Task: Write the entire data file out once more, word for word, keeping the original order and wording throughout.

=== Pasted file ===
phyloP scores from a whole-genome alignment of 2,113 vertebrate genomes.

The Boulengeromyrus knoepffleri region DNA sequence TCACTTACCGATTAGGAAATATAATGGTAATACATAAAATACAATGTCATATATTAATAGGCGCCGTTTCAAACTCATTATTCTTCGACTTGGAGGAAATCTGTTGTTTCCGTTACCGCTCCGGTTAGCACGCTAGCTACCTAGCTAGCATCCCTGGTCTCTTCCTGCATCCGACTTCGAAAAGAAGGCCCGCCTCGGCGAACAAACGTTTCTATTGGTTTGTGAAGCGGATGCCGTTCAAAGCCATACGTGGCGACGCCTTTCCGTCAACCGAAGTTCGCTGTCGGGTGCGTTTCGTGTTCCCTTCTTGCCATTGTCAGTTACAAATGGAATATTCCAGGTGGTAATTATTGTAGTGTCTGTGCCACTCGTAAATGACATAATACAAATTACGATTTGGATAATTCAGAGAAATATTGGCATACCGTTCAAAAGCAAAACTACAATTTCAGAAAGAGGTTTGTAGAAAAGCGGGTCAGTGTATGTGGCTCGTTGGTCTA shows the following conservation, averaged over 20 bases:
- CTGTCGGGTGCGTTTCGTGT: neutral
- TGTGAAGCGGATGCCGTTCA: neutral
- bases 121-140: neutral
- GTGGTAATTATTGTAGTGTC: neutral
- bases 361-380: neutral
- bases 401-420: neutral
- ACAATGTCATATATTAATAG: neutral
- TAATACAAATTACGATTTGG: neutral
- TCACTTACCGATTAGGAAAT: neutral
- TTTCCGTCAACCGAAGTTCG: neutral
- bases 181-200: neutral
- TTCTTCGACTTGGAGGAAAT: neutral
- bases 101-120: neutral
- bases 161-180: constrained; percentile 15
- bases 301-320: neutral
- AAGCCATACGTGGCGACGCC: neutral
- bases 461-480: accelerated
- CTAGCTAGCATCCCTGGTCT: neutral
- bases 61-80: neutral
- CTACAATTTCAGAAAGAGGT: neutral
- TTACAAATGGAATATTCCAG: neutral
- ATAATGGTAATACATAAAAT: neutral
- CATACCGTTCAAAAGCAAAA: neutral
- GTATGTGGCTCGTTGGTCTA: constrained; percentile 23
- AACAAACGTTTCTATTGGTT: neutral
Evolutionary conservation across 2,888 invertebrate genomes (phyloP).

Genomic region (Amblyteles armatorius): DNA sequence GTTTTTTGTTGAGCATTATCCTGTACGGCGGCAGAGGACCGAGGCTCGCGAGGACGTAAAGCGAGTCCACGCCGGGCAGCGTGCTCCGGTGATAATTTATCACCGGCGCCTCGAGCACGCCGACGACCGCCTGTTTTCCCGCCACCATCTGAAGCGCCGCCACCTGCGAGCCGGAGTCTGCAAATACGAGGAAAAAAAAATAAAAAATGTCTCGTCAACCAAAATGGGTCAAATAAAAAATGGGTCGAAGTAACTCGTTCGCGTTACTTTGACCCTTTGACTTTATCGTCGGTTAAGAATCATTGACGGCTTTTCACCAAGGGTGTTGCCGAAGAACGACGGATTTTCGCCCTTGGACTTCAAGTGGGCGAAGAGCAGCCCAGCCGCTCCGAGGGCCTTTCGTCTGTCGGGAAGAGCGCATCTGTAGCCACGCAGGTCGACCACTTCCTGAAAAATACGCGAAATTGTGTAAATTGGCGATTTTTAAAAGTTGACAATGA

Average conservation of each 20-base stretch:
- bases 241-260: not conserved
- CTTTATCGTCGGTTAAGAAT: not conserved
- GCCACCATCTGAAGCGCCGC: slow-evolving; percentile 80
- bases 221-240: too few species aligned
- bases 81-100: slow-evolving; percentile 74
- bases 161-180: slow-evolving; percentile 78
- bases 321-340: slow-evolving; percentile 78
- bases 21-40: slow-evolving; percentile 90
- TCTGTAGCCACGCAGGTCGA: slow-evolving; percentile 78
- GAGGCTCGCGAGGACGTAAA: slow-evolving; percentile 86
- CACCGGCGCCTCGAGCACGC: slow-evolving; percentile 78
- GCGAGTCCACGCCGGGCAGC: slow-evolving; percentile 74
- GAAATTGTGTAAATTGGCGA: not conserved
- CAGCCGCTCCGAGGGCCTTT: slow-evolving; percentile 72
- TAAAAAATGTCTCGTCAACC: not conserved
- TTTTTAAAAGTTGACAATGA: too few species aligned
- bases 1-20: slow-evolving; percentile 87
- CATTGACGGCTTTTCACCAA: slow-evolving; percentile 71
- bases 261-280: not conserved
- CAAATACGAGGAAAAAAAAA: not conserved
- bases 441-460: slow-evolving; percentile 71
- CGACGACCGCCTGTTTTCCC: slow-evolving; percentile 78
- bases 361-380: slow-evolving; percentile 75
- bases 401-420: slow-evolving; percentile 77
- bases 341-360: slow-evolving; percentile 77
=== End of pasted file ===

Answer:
phyloP scores from a whole-genome alignment of 2,113 vertebrate genomes.

The Boulengeromyrus knoepffleri region DNA sequence TCACTTACCGATTAGGAAATATAATGGTAATACATAAAATACAATGTCATATATTAATAGGCGCCGTTTCAAACTCATTATTCTTCGACTTGGAGGAAATCTGTTGTTTCCGTTACCGCTCCGGTTAGCACGCTAGCTACCTAGCTAGCATCCCTGGTCTCTTCCTGCATCCGACTTCGAAAAGAAGGCCCGCCTCGGCGAACAAACGTTTCTATTGGTTTGTGAAGCGGATGCCGTTCAAAGCCATACGTGGCGACGCCTTTCCGTCAACCGAAGTTCGCTGTCGGGTGCGTTTCGTGTTCCCTTCTTGCCATTGTCAGTTACAAATGGAATATTCCAGGTGGTAATTATTGTAGTGTCTGTGCCACTCGTAAATGACATAATACAAATTACGATTTGGATAATTCAGAGAAATATTGGCATACCGTTCAAAAGCAAAACTACAATTTCAGAAAGAGGTTTGTAGAAAAGCGGGTCAGTGTATGTGGCTCGTTGGTCTA shows the following conservation, averaged over 20 bases:
- CTGTCGGGTGCGTTTCGTGT: neutral
- TGTGAAGCGGATGCCGTTCA: neutral
- bases 121-140: neutral
- GTGGTAATTATTGTAGTGTC: neutral
- bases 361-380: neutral
- bases 401-420: neutral
- ACAATGTCATATATTAATAG: neutral
- TAATACAAATTACGATTTGG: neutral
- TCACTTACCGATTAGGAAAT: neutral
- TTTCCGTCAACCGAAGTTCG: neutral
- bases 181-200: neutral
- TTCTTCGACTTGGAGGAAAT: neutral
- bases 101-120: neutral
- bases 161-180: constrained; percentile 15
- bases 301-320: neutral
- AAGCCATACGTGGCGACGCC: neutral
- bases 461-480: accelerated
- CTAGCTAGCATCCCTGGTCT: neutral
- bases 61-80: neutral
- CTACAATTTCAGAAAGAGGT: neutral
- TTACAAATGGAATATTCCAG: neutral
- ATAATGGTAATACATAAAAT: neutral
- CATACCGTTCAAAAGCAAAA: neutral
- GTATGTGGCTCGTTGGTCTA: constrained; percentile 23
- AACAAACGTTTCTATTGGTT: neutral
Evolutionary conservation across 2,888 invertebrate genomes (phyloP).

Genomic region (Amblyteles armatorius): DNA sequence GTTTTTTGTTGAGCATTATCCTGTACGGCGGCAGAGGACCGAGGCTCGCGAGGACGTAAAGCGAGTCCACGCCGGGCAGCGTGCTCCGGTGATAATTTATCACCGGCGCCTCGAGCACGCCGACGACCGCCTGTTTTCCCGCCACCATCTGAAGCGCCGCCACCTGCGAGCCGGAGTCTGCAAATACGAGGAAAAAAAAATAAAAAATGTCTCGTCAACCAAAATGGGTCAAATAAAAAATGGGTCGAAGTAACTCGTTCGCGTTACTTTGACCCTTTGACTTTATCGTCGGTTAAGAATCATTGACGGCTTTTCACCAAGGGTGTTGCCGAAGAACGACGGATTTTCGCCCTTGGACTTCAAGTGGGCGAAGAGCAGCCCAGCCGCTCCGAGGGCCTTTCGTCTGTCGGGAAGAGCGCATCTGTAGCCACGCAGGTCGACCACTTCCTGAAAAATACGCGAAATTGTGTAAATTGGCGATTTTTAAAAGTTGACAATGA

Average conservation of each 20-base stretch:
- bases 241-260: not conserved
- CTTTATCGTCGGTTAAGAAT: not conserved
- GCCACCATCTGAAGCGCCGC: slow-evolving; percentile 80
- bases 221-240: too few species aligned
- bases 81-100: slow-evolving; percentile 74
- bases 161-180: slow-evolving; percentile 78
- bases 321-340: slow-evolving; percentile 78
- bases 21-40: slow-evolving; percentile 90
- TCTGTAGCCACGCAGGTCGA: slow-evolving; percentile 78
- GAGGCTCGCGAGGACGTAAA: slow-evolving; percentile 86
- CACCGGCGCCTCGAGCACGC: slow-evolving; percentile 78
- GCGAGTCCACGCCGGGCAGC: slow-evolving; percentile 74
- GAAATTGTGTAAATTGGCGA: not conserved
- CAGCCGCTCCGAGGGCCTTT: slow-evolving; percentile 72
- TAAAAAATGTCTCGTCAACC: not conserved
- TTTTTAAAAGTTGACAATGA: too few species aligned
- bases 1-20: slow-evolving; percentile 87
- CATTGACGGCTTTTCACCAA: slow-evolving; percentile 71
- bases 261-280: not conserved
- CAAATACGAGGAAAAAAAAA: not conserved
- bases 441-460: slow-evolving; percentile 71
- CGACGACCGCCTGTTTTCCC: slow-evolving; percentile 78
- bases 361-380: slow-evolving; percentile 75
- bases 401-420: slow-evolving; percentile 77
- bases 341-360: slow-evolving; percentile 77